AAS Member Spotlight: Giseung Lee

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Giseung Lee, University of North Carolina at Charlotte, Lecturer in Japanese
Language pedagogy (Japanese & Korean); China, Japan, and Korea

Why did you join AAS and why would you recommend AAS to your colleagues?

I joined AAS in order to stay up to date on the most current research in Asian Studies as well as connect with other scholars around the world. AAS is an excellent professional affiliation for networking with scholars.
What do you enjoy most or what have been your most rewarding experiences involving your work in Asian Studies?

During my teaching career, I have learned that faculty members in North America are more like service providers for students rather than authority figures, compared to countries in Asia. I have written numerous recommendation letters to students for study abroad, scholarships and graduate school applications. When I find out that my little contributions could help students’ future careers, I feel rewarded.

Many students have become intrigued in learning Japanese or Korean languages thanks to pop culture. Some people are biased that pop culture has little influence on academic fields. However, it could be used as a motivating drive for recruiting future Asian Studies students. As media directly/indirectly reflects social issues, it is fascinating to see how media could be used a bridge between the East and West. I enjoy finding ways to use this connection between pop culture and social issues within my classes to keep students interested and engaged.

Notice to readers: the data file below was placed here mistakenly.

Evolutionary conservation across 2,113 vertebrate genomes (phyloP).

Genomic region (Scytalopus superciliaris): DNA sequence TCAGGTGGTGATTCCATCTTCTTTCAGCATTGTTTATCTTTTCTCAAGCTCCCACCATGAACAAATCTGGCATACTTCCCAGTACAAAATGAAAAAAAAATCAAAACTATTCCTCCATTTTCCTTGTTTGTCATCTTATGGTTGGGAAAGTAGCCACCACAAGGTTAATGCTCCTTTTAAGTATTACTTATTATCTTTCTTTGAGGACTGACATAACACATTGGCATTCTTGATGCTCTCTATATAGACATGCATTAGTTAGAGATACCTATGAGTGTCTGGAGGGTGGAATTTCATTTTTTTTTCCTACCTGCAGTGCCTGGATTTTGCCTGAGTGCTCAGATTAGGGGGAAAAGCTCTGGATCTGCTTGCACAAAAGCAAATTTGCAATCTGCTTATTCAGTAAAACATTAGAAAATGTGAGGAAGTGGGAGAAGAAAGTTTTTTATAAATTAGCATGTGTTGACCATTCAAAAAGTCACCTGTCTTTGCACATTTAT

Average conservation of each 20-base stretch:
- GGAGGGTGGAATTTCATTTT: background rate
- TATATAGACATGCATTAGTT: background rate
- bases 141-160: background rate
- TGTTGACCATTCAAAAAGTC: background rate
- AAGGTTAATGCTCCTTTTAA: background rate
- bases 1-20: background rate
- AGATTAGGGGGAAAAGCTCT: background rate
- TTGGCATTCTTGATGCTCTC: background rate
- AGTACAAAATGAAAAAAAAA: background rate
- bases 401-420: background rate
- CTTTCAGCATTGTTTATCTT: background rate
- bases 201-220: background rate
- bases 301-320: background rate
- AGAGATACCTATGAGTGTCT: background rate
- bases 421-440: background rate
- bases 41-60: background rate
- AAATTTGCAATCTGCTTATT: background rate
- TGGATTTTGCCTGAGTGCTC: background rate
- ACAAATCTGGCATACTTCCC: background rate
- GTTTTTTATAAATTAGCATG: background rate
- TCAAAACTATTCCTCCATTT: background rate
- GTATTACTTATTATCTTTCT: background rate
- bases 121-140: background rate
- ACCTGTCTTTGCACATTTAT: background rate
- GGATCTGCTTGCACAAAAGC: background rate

Tell us about your current or past research.

My current research project is on how to effectively implement assessments of second language learners’ proficiency using ACTFL (American Council on the Teaching of Foreign Languages) standards, especially in Japanese and Korean languages. Also, finding correlations of passive patterns between Japanese and Korean languages is one of the primary research areas.
In the East Asian field of studies, I am currently gathering data for Hashima Island, which was added to the UNESCO World Heritage Site in July 2015. This caused tension among China, Japan and Korea due to different interpretations of the rapid industrialization of Japan and forced labor of China and Korea during the Second World War. Hopefully, this research will help to alleviate these tensions and shed light on the impacts of Hashima Island as well as further relations in the East Asia Regions.
What advice or recommendation do you have for students interested in a career in Asian Studies?

Finding a research or career path in Asian Studies that you feel interested in can be difficult and time-consuming. However, after you find the answer through trial and error, it is worth it in the long run, even if you do not recognize the rewards instantly.
Outside of Asian Studies, tell us some interesting facts about yourself.
Outside of Asian Studies, I enjoy snowboarding and hiking. I am an avid fan of winter sports. In my free time I also like to watch movies and especially enjoy the works of Studio Ghibli, such as Spirited Away. I consider Miyazaki to be an influential person in my life. I am very proud to have served in the Army, the Coalition Forces in Iraq. I was stationed in Nasiriyah and Erbil, Iraq in 2004. My main duty was aiding Iraqi reconstruction: helping to build roads, schools, and hospitals. Witnessing the incidents in Iraq firsthand was meaningful in many ways, as few East Asian countries have had similar experiences during the post war period such as malnutrition, reorganization of the country, etc. The experience reassured me that world peace is important. Currently, I am serving as a Veteran Faculty Member at UNC Charlotte to support potential and current veteran students on campus.

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"When I find out that my little contributions could help students’ future careers, I feel rewarded."

— Giseung Lee